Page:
George Weston, chief executive of Associated British Foods (ABF), the fashion retailer’s parent firm, told the PA news agency that it has seen rising energy and distribution costs but will not pass this on to customers.
“We haven’t increased prices at Primark over the past 10 years and we won’t do so this year,” he said.
“We have currency difference in our favour and there are other areas we have recognised to find cost savings so won’t pass that on.”
Primark rising costs on food
Mr West did however say that customers will feel the impact of rising costs across its grocery business – which runs brands including Kingsmill, Twinings and Ryvita – as the costs are “too big to absorb”.
He said: “In food we are having to pass some of the impact on to customers because it’s just too big to absorb.
“Energy prices have shot up, with natural gas trebling. Distribution costs have risen, labour costs have risen – it seems like everything is jumping up right now.”
Bosses at the consumer giant said they plan to open more Primark stores after hailing a “good” sales performance “in the face of continued disruption” during the pandemic.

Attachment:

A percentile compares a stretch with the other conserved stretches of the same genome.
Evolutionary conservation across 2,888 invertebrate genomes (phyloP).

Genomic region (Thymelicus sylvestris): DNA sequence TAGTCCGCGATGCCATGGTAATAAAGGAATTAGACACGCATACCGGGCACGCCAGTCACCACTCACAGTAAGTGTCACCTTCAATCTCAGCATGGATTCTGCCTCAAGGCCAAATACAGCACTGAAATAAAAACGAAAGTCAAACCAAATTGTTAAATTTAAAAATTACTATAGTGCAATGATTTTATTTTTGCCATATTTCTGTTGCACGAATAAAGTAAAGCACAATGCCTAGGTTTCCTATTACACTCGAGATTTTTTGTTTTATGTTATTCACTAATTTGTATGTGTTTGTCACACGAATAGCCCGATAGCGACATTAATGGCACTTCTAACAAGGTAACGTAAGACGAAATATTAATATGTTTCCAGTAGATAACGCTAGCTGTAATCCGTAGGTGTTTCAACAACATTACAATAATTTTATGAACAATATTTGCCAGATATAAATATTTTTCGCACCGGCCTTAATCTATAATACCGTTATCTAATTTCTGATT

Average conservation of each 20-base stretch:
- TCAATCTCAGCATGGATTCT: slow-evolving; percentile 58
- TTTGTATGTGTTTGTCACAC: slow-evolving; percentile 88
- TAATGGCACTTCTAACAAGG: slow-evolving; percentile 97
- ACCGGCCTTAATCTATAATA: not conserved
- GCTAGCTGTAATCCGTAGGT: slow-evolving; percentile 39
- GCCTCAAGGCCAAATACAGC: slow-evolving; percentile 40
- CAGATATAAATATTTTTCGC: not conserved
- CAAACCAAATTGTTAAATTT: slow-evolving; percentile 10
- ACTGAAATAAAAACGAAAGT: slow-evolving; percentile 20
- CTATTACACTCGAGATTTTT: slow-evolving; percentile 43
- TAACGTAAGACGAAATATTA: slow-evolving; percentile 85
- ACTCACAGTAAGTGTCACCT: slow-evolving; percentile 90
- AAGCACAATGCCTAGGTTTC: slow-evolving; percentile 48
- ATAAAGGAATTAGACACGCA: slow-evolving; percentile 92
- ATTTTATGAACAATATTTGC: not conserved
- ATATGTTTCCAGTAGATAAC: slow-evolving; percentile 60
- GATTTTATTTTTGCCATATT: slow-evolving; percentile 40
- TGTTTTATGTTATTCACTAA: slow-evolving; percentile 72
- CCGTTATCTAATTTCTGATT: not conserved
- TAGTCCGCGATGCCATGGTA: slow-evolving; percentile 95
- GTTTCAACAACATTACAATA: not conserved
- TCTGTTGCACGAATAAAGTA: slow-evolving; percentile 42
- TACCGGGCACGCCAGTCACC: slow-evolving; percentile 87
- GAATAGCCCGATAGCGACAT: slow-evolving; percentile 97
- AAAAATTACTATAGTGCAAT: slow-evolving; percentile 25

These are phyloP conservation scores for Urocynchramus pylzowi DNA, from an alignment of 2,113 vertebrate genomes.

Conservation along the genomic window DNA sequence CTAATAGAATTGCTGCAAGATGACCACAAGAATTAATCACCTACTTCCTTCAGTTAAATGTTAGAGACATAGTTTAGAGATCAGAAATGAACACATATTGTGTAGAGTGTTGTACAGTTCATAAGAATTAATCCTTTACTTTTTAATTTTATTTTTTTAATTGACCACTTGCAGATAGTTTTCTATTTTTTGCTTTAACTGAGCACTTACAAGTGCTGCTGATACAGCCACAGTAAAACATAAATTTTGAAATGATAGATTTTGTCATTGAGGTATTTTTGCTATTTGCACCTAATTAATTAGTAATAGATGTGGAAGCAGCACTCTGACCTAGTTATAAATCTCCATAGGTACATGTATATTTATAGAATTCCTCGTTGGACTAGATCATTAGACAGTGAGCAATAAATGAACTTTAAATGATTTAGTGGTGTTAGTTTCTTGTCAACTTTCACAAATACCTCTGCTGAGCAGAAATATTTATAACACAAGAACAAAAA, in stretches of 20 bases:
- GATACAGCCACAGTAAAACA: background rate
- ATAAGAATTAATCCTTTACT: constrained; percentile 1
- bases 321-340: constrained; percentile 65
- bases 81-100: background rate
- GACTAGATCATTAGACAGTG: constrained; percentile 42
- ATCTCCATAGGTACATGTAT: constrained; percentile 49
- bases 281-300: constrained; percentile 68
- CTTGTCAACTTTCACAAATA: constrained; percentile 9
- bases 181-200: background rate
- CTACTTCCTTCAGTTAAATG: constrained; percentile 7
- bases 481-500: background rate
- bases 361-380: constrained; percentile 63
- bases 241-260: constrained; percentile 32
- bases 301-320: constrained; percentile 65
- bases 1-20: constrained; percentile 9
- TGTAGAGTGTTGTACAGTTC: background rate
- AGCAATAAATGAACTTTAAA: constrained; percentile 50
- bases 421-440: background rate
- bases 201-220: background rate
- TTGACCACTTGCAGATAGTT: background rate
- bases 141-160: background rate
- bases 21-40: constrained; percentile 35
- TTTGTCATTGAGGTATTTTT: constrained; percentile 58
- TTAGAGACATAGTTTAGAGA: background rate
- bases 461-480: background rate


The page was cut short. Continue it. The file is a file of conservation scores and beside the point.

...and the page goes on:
It came as ABF posted marginally lower profits for the past year as a dip in sales at Primark due to trading restrictions was offset by “strong” sales in its food business.
ABF told investors that its adjusted pre-tax profits fell by 1% to £908 million for the year to September 18, as revenues stayed broadly flat at £13.88 billion.
The company’s grocery arm revealed that sales increased by 2% to £3.59 billion for the year.
It hailed “strong” sales growth in its Twinings Ovaltine drinks business, as well as international growth by other brands including Patak’s and Mazzetti.
Mr Weston added: “Our financial performance this year more than ever demonstrates the resilience of the group.
“This comes from the strength of our brands, the diversity of our products and markets, our geographic spread, conservative financing and an organisation design that permits fast and flexible decision-taking.”